Aug 01, 2022

In the Sermon on the Mount, Jesus holds forgiveness for others’ sins as a high standard for us: if we forgive others, we are forgiven; if we don’t, we are not forgiven our sins (Matthew 6:14-15). Our natural tendency is to condemn others for what they do wrong and not to recognize our own sins. When we don’t acknowledge our own sins, we most often project those sins onto others who we’re afraid of or who we don’t care for. Just look at how we have treated the slaves in our country. We certainly treated them sinfully for centuries, and have never accepted their descendants as full citizens. My interpretation of our actions is this: we project our sinfulness which we have refused to atone for onto the Black descendants of the slaves; we are afraid of how they might retaliate against their treatment in this country. Instead, all they desire is a rightful place as citizens of this country into which they were born. You may disagree with my interpretation, but the truth is that we don’t now and have never treated them as equals.


In my own life I have come to understand that a lot of the sinfulness I find in others is often my own projection onto others, even family members, who probably aren’t acting from what harm I project. I live now in an apartment attached to my daughter’s and son-in-law’s house with their three children(two are now in college). I moved in here three years ago, and it’s been a great lesson to me in not assuming criticism and judgment from them. My natural reaction is self-protective, but I honestly know now that I am projecting onto them my own fears about how I am accepted in this world. And that has nothing to do with what is true about me or them. So I am forgiving them when the thoughts come up in my mind that, of course, they are unhappy with me, criticizing me.


It’s my choice, our choice, to be defensive or not with little evidence except our own expectations. So I forgive. And I find that I am not as defensive either with other people now. The first time I came across this need to forgive was in my marriage. A good fifteen+ years into our marriage, I began to realize that when I thought Hank was criticizing me(the source of many of our arguments), he was mainly just expressing who he was, not criticizing me. I was the source of my defensiveness and of many of our arguments. And he felt the same about me “criticizing” him. As this began to sink into me and then into him, we had fewer and fewer arguments. We were forgiven and forgiving!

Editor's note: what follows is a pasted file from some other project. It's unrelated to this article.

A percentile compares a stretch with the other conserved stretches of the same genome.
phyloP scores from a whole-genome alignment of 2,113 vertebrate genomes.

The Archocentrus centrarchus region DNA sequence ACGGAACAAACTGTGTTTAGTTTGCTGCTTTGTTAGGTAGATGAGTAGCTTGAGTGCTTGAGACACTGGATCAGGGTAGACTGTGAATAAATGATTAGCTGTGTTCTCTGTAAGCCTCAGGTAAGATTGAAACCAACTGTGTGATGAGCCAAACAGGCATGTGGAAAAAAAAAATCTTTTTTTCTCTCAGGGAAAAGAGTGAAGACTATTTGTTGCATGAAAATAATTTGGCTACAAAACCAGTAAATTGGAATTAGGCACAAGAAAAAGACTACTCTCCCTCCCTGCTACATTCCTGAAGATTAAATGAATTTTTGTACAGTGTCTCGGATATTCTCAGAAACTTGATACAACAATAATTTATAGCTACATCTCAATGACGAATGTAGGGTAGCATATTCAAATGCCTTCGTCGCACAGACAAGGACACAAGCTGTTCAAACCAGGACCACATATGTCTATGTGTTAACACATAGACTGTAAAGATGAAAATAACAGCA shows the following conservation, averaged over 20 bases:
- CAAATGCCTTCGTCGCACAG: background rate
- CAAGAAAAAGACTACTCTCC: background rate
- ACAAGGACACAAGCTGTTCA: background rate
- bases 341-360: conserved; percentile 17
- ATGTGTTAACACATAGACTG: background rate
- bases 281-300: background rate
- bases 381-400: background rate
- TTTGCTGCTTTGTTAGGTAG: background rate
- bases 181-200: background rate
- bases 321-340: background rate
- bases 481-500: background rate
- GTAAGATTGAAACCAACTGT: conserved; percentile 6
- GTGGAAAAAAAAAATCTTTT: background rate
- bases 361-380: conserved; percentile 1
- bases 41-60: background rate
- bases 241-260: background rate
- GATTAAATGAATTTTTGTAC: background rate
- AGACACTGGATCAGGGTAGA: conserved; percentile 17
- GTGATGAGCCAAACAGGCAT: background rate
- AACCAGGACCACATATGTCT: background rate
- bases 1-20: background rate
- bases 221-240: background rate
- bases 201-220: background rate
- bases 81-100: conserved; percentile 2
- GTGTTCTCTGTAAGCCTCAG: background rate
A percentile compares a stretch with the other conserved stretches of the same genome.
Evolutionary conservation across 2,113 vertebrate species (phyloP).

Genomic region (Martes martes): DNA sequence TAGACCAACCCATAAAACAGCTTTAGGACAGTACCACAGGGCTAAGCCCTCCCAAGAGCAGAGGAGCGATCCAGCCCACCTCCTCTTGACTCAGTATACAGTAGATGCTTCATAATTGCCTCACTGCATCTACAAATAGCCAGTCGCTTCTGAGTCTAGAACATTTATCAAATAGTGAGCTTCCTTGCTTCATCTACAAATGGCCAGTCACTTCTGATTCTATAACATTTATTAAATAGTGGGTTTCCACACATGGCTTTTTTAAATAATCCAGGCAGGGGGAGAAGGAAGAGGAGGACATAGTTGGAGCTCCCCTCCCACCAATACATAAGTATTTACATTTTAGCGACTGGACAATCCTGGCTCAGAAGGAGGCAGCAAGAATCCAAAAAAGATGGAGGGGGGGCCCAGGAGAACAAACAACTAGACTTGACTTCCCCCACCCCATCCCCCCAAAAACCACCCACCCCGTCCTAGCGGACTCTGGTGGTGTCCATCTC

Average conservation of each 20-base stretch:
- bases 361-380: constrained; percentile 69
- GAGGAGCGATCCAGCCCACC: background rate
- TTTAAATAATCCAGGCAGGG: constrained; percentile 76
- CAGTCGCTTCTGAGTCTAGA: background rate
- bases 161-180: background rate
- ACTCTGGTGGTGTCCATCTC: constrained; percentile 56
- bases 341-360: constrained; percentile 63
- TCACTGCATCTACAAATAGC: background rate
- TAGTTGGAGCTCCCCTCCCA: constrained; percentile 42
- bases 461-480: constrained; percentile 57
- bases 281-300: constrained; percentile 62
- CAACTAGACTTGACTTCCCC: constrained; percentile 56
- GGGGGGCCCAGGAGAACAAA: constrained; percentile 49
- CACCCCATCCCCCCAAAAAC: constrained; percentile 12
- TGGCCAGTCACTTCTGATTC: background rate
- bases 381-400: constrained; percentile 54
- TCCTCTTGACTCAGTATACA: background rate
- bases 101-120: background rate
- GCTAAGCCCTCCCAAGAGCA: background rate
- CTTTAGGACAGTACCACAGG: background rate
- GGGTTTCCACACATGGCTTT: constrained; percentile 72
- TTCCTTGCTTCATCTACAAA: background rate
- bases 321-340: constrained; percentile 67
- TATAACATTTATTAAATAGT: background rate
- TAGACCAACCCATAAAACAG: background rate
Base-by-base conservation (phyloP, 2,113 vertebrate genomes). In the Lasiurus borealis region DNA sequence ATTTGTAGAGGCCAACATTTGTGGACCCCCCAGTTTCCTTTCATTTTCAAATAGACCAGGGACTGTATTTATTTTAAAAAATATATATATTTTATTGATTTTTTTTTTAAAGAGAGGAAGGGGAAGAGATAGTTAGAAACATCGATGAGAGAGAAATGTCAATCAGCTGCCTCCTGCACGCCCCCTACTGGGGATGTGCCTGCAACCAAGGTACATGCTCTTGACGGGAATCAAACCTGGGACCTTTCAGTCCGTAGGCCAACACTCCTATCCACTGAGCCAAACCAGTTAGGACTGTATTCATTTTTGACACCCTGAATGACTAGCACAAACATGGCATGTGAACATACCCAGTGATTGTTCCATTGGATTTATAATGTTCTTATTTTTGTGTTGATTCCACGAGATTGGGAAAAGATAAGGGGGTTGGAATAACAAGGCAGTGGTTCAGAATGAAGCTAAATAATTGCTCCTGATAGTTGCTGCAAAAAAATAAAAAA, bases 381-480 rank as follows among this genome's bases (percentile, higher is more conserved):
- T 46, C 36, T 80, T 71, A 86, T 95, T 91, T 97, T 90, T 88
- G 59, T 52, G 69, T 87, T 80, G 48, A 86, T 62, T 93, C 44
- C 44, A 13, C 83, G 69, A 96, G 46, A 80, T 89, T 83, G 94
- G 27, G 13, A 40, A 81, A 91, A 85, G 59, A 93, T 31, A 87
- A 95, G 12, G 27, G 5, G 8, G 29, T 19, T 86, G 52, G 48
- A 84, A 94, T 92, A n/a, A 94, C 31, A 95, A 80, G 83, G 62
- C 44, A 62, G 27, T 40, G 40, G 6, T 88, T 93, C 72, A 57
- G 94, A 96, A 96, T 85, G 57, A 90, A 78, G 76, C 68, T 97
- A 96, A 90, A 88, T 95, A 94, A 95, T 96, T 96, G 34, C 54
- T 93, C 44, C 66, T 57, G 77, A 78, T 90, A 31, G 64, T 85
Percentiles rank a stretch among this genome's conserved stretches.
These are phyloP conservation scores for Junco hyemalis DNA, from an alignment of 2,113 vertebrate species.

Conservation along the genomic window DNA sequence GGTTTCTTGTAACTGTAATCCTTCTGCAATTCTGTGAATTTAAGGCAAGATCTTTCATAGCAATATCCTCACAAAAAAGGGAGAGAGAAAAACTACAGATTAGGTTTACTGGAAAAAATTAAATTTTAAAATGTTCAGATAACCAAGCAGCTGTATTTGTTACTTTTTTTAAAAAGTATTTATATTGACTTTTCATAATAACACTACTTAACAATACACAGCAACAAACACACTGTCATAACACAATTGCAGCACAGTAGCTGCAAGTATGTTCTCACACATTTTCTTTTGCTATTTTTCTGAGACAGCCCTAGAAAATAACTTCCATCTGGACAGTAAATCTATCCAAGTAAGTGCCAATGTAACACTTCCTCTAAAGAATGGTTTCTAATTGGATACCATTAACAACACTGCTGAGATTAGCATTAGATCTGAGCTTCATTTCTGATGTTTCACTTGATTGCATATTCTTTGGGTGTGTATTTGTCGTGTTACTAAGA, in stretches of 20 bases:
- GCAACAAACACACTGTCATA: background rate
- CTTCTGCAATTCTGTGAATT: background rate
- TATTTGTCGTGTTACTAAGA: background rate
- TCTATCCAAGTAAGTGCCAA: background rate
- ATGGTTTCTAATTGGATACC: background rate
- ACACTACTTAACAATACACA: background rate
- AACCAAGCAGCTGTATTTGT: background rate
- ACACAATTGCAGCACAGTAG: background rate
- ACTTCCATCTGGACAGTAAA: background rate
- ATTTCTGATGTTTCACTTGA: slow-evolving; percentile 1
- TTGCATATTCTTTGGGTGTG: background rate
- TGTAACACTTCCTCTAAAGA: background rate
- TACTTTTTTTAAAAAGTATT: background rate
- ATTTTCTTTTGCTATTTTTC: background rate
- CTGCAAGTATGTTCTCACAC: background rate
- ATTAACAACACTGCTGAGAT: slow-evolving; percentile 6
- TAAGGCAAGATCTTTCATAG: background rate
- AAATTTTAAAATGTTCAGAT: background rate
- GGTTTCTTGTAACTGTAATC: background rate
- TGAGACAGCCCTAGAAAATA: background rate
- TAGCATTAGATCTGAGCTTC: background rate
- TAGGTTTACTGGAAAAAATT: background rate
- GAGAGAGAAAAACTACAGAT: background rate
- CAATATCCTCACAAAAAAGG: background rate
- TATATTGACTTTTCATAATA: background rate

“Therefore, if you are offering your gift at the altar and there remember that your brother or sister has something against you, leave your gift there in front of the altar. First go and be reconciled to them; then come and offer your gift.” (Matthew 5:23-24)


Reconcile with your brother or sister before you offer a gift at the altar. Forgiveness and reconciliation are the foundations of the community of human beings in the kingdom of God. All human beings are all made in the image of God (Genesis 1:27). Probably the first thing we have to realize in ourselves is that God loves and forgives each of us equally which we can come to understand as we turn back to Him. And that is our job, too. If we hold judgment or fear or anger or envy against anyone, if we mistreat anyone, we are preventing God from doing His work in us and in the world. Reconciliation means that we value the other person as a child of God, made in His image. It means that we want to get to know them, to understand their stories/challenges, to treat them as just like us—warts and all. For we human beings were not made so that we would perfectly follow what God’s purpose is for us in our lives. We have to choose to love and follow God, and accept our imperfections, on a daily basis.


If we want to live in the kingdom of God here on Earth, then we have to be loving and forgiving towards every human being. It means that we white people of European heritage are not the pinnacle of the human race; we are just one of its members. And that we need to treat anyone who is seemingly different from us, be they Black, Hispanic, Asian or Native American, or Jews, with love, compassion, and forgiveness. What I see so clearly today is that by treating all these people differently, we are denying the very mixture of cultures and nations of origin that define the “melting pot” of our country.  We are missing out on the contributions of each of these groups because we don’t really accept them as equal under the law and in our society. If we read authors from these groups, we begin to realize how important their perspective is to the continuing democracy of our country.


Always, we are asked to forgive and to accept who the other is with love. Because that is the only strategy that works against such prejudice and anger. If we choose to fight against other people, they only grow more defensive. If we love and forgive them, they will respond in a whole new way.


Questions to ponder over the week: Do I forgive other people for their faults? Do I forgive myself for my faults and sins? Can I accept that God forgives me and them? Or do I judge myself and others, too?


Blessing for the week: May we be the people of God who are loving and forgiving of every human being. May we spread God’s love and forgiveness everywhere we go.


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Two Announcements

  1. I am giving away a 10-week journaling guide to Jesus’s Two Great Commandments. If you are interested, email me at and I will send it to you, free of charge.


  1. My latest books, “Called to Help the Poor and Needy” and “A Study Guide to the Beatitudes and the Sermon on the Mount” are now in bookstores and on line. The first is about the more than 2,000 verses in the Bible which detail God’s instructions for caring for those in need. The second is a journaling/pondering guide to Jesus’s most complete sermon.





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